Objective: This study investigated whether the administration of L-Arginine, the precursor of nitric oxide, increases the percentages of blood endothelial progenitor cells and protects against ischemia/reperfusion induced inflammatory response in a mouse model of hind-limb IR injury. Method: C57 BL/6 mice were randomized to one normal-control and four ischemia/reperfusion groups. The normal-control group did not undergo an ischemia/reperfusion procedure but mice in the ischemia/reperfusion groups were subjected to 150 min of unilateral hind-limb ischemia. The ischemia/reperfusion groups were subjected to either intravenous saline or L-Arginine (300 mg/kg body weight) administration before reperfusion and then sacrificed at either 24 h or 48 h after reperfusion. Blood and muscle tissues were collected for analysis. Results: Ischemia/reperfusion injury led to a significant decrease in the percentage of blood endothelial progenitor cells and plasma nitric oxide concentration but plasma interleukin-6 levels and gene expression of inflammatory cytokines in injured muscle tissue were elevated. In contrast to the saline groups, those with L-Arginine administration were able to maintain a normal level of blood endothelial progenitor cells. In addition, after reperfusion, concentrations of nitric oxide, matrix metallopeptidase-9, and vascular endothelial growth factor in plasma were upregulated but keratinocyte-derived chemokine and monocyte chemoattractant protein-1 messenger RNA expressions in muscle were attenuated 48 h after reperfusion. Histologic findings also demonstrated a significant reduction of ischemia/reperfusion-induced muscle injury when L-Arginine was administered. Conclusion: A single dose of L-Arginine administration before reperfusion increases the percentage of endothelial progenitor cells and reduces the inflammatory reaction locally and systemically after ischemia/reperfusion injury.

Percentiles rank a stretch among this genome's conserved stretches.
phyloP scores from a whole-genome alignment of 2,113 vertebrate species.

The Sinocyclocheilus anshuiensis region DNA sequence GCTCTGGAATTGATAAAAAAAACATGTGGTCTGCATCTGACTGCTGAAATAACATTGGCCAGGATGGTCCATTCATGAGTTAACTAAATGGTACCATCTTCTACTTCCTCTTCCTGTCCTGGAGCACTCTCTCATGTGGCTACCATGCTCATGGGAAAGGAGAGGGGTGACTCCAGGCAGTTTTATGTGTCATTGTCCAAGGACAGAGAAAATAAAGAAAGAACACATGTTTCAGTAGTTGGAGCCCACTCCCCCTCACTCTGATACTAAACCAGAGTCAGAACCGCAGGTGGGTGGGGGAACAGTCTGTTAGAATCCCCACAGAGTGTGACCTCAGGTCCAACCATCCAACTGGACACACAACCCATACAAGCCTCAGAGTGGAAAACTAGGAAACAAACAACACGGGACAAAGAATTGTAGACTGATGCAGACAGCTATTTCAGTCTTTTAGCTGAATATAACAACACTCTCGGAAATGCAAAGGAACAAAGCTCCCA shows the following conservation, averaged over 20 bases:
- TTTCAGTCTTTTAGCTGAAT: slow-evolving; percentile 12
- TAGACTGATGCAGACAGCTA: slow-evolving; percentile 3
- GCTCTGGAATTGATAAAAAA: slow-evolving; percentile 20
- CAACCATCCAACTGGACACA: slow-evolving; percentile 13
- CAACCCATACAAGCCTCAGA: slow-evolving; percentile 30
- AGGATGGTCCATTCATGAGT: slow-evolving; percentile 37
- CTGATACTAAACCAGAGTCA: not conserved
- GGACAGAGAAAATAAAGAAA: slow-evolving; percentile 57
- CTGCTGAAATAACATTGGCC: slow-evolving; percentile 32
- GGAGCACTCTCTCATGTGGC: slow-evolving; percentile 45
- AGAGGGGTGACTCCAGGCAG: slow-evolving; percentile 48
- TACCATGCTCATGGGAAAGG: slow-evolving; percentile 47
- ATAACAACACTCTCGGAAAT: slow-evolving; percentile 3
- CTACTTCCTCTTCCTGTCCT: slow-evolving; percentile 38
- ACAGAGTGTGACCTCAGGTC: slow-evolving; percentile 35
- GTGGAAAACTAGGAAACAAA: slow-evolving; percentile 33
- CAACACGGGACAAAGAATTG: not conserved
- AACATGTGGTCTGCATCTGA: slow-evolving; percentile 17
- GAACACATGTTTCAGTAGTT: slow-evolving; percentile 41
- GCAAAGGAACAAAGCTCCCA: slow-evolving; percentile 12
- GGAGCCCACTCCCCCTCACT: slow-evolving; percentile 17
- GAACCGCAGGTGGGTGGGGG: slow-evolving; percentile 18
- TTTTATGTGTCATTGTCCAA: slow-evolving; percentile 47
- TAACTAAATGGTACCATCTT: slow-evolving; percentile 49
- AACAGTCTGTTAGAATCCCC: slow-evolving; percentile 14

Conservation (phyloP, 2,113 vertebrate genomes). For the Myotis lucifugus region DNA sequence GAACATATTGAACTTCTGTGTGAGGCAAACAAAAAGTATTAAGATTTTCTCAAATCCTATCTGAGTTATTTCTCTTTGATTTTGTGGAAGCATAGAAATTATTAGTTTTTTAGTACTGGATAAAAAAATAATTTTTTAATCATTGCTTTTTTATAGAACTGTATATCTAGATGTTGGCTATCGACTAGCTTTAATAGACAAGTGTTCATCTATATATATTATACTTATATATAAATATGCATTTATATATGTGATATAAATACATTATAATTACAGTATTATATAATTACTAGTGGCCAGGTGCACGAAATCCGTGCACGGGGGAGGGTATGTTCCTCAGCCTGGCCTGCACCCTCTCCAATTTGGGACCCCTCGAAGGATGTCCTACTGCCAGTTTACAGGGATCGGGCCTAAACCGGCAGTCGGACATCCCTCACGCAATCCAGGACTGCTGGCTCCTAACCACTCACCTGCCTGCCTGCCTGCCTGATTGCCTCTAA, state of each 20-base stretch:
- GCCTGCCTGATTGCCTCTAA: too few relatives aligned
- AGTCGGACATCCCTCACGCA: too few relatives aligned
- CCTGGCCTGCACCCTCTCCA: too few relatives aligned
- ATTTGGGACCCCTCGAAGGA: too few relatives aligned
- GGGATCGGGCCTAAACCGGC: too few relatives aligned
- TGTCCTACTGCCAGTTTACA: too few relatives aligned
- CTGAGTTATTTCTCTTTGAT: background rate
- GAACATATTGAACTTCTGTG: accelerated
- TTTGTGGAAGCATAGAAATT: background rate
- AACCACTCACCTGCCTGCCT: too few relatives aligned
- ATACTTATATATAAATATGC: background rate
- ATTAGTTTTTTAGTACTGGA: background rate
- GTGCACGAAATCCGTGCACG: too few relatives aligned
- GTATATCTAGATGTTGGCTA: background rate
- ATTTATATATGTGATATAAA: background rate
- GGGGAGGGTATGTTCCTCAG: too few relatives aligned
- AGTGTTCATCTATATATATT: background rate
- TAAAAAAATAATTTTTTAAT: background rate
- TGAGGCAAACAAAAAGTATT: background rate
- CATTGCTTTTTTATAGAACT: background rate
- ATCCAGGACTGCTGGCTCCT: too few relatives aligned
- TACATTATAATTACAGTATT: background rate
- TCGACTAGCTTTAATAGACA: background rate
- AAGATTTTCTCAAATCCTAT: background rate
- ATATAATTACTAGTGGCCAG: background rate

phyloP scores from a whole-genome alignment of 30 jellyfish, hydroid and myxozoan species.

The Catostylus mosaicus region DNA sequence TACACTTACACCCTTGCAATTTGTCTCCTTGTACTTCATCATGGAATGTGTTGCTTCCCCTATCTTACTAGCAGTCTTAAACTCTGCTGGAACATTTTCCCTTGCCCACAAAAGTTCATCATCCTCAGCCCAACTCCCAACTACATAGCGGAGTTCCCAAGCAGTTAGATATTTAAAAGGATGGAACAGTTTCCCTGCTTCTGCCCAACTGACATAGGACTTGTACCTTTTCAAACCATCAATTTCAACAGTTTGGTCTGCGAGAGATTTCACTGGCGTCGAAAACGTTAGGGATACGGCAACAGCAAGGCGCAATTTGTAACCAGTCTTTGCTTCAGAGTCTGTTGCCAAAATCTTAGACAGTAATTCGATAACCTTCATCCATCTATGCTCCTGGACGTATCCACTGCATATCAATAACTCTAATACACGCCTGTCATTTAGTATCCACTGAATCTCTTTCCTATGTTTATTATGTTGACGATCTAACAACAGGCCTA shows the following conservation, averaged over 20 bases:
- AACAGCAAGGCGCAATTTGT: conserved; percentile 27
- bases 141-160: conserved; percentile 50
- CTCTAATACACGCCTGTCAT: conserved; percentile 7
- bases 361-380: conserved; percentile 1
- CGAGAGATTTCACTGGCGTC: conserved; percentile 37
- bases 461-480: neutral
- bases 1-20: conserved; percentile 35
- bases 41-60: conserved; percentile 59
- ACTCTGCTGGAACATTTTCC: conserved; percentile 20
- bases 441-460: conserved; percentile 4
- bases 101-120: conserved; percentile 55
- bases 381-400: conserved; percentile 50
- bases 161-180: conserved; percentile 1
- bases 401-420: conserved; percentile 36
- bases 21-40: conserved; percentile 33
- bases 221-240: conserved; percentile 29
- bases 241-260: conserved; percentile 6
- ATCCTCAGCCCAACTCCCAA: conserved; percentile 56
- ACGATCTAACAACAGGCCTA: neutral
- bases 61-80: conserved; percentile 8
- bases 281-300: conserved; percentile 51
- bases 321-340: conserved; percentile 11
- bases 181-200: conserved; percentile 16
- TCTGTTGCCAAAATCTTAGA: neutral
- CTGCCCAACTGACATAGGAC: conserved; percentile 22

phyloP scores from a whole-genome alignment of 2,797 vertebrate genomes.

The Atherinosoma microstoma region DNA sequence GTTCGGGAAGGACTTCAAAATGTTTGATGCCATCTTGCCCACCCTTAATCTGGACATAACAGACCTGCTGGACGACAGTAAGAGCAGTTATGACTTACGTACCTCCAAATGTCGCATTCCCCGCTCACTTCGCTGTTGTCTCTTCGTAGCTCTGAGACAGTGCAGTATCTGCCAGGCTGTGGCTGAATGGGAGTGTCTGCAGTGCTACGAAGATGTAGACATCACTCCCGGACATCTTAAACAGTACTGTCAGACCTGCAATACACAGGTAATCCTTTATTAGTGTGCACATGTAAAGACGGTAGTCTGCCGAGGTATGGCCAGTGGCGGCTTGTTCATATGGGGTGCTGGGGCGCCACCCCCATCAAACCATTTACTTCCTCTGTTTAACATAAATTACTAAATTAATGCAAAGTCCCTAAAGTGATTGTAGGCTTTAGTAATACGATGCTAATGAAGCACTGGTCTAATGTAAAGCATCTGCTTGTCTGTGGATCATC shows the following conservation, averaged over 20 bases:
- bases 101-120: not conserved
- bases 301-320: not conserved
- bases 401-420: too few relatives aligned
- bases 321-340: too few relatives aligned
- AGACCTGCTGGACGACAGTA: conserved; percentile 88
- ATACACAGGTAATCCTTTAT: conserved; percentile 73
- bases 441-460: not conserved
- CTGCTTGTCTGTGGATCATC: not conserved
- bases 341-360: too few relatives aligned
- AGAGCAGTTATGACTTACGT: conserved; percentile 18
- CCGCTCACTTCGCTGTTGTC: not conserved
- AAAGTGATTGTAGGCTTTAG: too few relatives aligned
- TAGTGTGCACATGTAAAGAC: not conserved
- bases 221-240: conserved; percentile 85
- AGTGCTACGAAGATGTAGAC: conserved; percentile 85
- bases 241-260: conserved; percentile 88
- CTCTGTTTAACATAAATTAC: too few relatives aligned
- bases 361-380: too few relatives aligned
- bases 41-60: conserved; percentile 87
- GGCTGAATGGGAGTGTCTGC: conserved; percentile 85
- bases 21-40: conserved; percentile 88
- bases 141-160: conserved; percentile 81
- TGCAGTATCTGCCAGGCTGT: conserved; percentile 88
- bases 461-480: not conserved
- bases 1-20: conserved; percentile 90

- Endothelial progenitor cell
- Nitric oxide
- Vascular endothelial growth factor
ASJC Scopus subject areas
- Endocrinology, Diabetes and Metabolism
- Nutrition and Dietetics